Abigail is Home. Finally.

Sorry for the lack of posts the last few days. As many of you know, we had a bit of an adventure with Abby. We went to the hospital in labor at 9:15 p.m. Monday night, and Abby was born at 3:19 a.m. Tuesday morning. The entire labor experience was a dream.

Minutes After Delivery

Minutes After Delivery

Seriously, that’s not just me being a stupid man about the whole thing. Maryalice was awesome, and she didn’t feel a single contraction until she was 3/4 of the way advanced. She’s a champ.

There were a couple of hiccups during the actual delivery, but everything came out fine. We were moved to the post partum wing by 7:00 a.m. Tuesday. Abigail was a beauty, and Maryalice was resting comfortably. We met our pediatrician, and got a great report from all of Abby’s initial tests. She was perfect! They told us then that 48 hours is the normal stay after delivery, so we expected to bring Abby home Thursday morning. Sadly, that plan got … er … backed up.

Abby couldn’t poop. There, I said it. Tuesday came and went, and then Wednesday, and there was still no poop. Apparently, this is really big deal. At first it was kind of funny, and we made “shy pooper” jokes about it. As time went on, however, the humor wore off. When they moved her in to the NICU Friday afternoon, the joke was over. Our pediatrician sat us down and explained all of the different things that it could be. He was patient, detailed, and above all, very concerned. This was serious.

My three-day-old baby was in ICU with wires and tubes coming out of her, getting her nutrition through an IV. That’s something no father should have to see. I took pictures of it, but I won’t look at them often.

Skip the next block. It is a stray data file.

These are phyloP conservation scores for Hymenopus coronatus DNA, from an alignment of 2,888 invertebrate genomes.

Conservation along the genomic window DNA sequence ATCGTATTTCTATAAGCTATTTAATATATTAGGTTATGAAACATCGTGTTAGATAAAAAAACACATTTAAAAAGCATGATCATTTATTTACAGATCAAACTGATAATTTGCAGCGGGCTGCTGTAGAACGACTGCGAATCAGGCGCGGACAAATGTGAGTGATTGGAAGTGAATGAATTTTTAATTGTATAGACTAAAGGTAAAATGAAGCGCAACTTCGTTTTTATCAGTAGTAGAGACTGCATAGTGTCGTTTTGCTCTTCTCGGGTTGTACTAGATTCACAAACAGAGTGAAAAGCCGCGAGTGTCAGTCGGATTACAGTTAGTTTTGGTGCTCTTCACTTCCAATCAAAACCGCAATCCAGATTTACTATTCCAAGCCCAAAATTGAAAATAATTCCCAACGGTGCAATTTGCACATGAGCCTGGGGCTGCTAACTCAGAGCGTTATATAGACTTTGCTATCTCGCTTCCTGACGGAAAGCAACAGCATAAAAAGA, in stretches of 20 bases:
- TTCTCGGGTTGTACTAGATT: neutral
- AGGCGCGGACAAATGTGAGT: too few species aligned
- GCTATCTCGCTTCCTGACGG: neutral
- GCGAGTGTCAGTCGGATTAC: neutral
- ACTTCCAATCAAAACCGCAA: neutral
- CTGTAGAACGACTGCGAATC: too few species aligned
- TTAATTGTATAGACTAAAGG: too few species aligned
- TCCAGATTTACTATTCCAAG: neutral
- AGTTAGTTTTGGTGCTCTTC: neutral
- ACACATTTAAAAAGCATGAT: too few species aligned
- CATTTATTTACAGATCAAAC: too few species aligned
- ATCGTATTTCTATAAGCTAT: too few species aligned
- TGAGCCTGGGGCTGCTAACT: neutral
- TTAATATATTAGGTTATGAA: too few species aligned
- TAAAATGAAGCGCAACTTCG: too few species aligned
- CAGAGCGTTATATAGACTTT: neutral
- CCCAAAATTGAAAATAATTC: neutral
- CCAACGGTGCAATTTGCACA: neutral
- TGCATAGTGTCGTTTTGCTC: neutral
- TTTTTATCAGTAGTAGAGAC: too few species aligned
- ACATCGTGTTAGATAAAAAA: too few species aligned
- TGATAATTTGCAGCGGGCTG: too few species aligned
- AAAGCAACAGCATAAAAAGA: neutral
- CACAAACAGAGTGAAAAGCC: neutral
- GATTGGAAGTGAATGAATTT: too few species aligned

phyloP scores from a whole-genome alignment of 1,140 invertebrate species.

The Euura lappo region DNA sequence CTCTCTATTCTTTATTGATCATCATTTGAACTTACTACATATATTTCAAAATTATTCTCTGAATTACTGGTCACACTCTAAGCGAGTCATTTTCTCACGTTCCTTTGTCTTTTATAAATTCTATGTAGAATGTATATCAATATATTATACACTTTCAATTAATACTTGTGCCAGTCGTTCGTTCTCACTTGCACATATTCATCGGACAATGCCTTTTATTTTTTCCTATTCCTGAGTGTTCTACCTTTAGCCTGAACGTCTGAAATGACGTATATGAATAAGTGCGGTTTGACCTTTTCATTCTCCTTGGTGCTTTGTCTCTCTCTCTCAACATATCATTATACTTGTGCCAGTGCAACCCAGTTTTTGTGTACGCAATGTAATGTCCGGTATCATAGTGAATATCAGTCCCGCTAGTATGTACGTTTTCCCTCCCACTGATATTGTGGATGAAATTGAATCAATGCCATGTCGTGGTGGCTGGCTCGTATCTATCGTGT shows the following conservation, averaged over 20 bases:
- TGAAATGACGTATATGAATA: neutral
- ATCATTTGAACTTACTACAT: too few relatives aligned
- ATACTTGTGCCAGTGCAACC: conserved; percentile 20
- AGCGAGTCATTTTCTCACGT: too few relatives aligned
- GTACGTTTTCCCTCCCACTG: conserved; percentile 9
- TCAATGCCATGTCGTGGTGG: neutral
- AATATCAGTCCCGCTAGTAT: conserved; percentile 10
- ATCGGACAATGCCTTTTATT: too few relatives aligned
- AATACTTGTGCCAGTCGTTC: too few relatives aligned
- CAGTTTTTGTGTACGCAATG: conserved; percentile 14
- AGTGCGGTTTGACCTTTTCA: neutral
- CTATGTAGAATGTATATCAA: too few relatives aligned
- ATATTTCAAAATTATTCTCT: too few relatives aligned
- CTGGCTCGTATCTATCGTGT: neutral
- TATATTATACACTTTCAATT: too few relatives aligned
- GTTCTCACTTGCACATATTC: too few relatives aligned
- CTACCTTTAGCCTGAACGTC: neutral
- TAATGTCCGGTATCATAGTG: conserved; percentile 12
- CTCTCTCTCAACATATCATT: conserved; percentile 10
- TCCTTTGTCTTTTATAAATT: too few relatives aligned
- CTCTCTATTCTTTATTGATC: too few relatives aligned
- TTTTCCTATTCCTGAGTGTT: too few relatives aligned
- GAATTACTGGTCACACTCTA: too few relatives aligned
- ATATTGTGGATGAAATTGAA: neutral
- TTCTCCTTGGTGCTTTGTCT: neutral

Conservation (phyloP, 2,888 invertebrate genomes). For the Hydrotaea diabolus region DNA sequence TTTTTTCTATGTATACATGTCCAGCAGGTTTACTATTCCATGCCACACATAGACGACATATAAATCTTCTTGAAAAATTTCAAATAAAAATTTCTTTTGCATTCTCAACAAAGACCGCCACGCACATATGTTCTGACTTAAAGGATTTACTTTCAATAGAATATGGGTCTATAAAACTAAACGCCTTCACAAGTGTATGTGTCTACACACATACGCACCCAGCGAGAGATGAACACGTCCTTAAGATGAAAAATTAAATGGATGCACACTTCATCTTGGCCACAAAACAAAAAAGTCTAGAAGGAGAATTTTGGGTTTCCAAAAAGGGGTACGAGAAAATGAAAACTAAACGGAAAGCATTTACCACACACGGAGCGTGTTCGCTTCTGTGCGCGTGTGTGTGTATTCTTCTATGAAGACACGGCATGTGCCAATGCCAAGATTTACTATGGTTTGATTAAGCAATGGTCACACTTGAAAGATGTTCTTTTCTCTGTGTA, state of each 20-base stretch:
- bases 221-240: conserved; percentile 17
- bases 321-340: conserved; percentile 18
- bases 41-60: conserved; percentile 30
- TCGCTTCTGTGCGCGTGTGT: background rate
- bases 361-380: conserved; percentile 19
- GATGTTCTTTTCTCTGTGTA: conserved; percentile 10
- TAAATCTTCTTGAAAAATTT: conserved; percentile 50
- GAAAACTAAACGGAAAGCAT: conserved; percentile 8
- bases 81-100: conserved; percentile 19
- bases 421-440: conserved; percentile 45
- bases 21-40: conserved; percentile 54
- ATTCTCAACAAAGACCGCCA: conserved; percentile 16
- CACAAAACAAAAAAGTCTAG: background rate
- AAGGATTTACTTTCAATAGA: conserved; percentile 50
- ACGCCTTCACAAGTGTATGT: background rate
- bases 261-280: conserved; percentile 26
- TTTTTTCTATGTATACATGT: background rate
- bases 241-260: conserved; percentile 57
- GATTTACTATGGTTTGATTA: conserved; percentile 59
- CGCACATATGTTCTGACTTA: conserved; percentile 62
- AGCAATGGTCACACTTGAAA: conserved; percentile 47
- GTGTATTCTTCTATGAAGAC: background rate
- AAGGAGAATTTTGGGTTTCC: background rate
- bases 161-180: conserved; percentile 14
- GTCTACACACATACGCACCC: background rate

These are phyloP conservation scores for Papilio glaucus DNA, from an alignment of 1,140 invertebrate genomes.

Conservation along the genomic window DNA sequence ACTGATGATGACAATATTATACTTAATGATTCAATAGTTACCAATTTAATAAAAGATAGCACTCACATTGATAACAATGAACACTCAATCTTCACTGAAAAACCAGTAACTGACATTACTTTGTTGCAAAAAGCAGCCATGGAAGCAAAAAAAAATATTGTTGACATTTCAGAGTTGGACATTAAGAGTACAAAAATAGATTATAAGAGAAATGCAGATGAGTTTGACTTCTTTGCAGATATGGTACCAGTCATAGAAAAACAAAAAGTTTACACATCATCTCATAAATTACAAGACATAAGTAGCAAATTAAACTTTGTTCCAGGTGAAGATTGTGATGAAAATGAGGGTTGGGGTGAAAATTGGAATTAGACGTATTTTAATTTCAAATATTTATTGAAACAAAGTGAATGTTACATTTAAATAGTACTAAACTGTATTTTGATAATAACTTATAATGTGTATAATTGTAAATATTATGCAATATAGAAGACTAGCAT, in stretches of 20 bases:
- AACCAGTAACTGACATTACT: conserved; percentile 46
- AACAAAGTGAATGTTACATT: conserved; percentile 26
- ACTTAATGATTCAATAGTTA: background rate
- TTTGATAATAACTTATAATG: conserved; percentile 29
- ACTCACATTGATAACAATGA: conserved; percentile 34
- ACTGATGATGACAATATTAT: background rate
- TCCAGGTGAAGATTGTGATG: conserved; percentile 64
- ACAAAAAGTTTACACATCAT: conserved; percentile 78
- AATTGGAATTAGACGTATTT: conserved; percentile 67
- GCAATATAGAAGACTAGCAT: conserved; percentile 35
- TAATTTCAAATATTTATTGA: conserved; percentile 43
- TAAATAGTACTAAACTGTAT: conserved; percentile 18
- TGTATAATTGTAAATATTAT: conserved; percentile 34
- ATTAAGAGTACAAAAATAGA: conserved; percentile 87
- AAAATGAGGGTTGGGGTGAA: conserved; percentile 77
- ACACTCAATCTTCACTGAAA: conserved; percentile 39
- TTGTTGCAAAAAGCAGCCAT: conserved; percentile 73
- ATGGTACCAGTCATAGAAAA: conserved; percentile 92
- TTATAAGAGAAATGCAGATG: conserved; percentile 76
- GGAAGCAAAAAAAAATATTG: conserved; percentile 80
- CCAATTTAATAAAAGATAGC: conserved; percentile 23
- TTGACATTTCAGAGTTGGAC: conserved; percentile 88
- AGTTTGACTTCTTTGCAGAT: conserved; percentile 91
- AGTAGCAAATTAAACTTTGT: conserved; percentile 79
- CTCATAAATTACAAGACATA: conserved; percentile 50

Several doctors, surgeons, and pediatricians were consulted, and they ordered a barium enema for Friday afternoon. This procedure would include her third set of x-rays in two days. While she was having that done, Maryalice and I had to go clear our things out of the family room the hospital let us sleep in the previous night, after Maryalice had been discharged and kicked out of her hospital bed. I called the NICU nurse an hour later to see if Abby had been brought back, and if so, how she did.

The nurse replied, “Oh, she did great. She had a huuuuuuuge poop. Seriously, it was everywhere. She splashed us all.” Great news! The barium enema served a dual purpose. First, it would enable them to take detailed x-rays of her entire digestive tract, to see if there were any abnormalities or physical problems. Second, like any enema, it would hopefully loosen her up and bring forth some glory. It did. It did a lot. Over the next 12 hours, she cleared out nine months of pre-natal ingestion and four days of milk. Just as exciting, the barium films showed absolutely no problems at all! She was cured!


The Geeky Dad ... Finally

Leaping for joy at our daughter’s newfound ability to stink up our house, we were finally able to bring Abigail home on Saturday afternoon. Maryalice (who literally hadn’t slept more than five hours the past five days) and I joked, “Hey, maybe now we can get past the hospital/emergency/far-from-home/health-concern exhaustion, and just settle in to the normal new-parents-at-home level of exhaustion. After the week we had, that will be a welcome relief.


3 Responses to Abigail is Home. Finally.

  1. Michael says:

    That is such great news to hear! I’m glad you guys are at home with Abby.

    Also, great use of ending the post with “welcome relief”. 🙂

  2. Leigh Ann says:

    So sorry you had to go through that! There is nothing worse than the fear of not knowing what is wrong with your child and having doctors be “concerned.” Congratulations on a healthy and safe delivery. Now comes the fun part for the next 18 years!

  3. Ken Corr says:

    Hey guys,
    Thanks for the beautiful pics. I am so pleased that you are home and things are good. We had to leave our first born, Zachary, in the NICU for 11 days. He contracted spinal minigitis shortly after birth. It was a very hard and difficult experience. So, we know a little of what you had to go through. Fortunately, our Zachary is a heatlhy 25 yr old medical student who is spending this 6 weeks in the La Bonheur Children’s Hospital. May God continue to bless you all.
    Ken Corr

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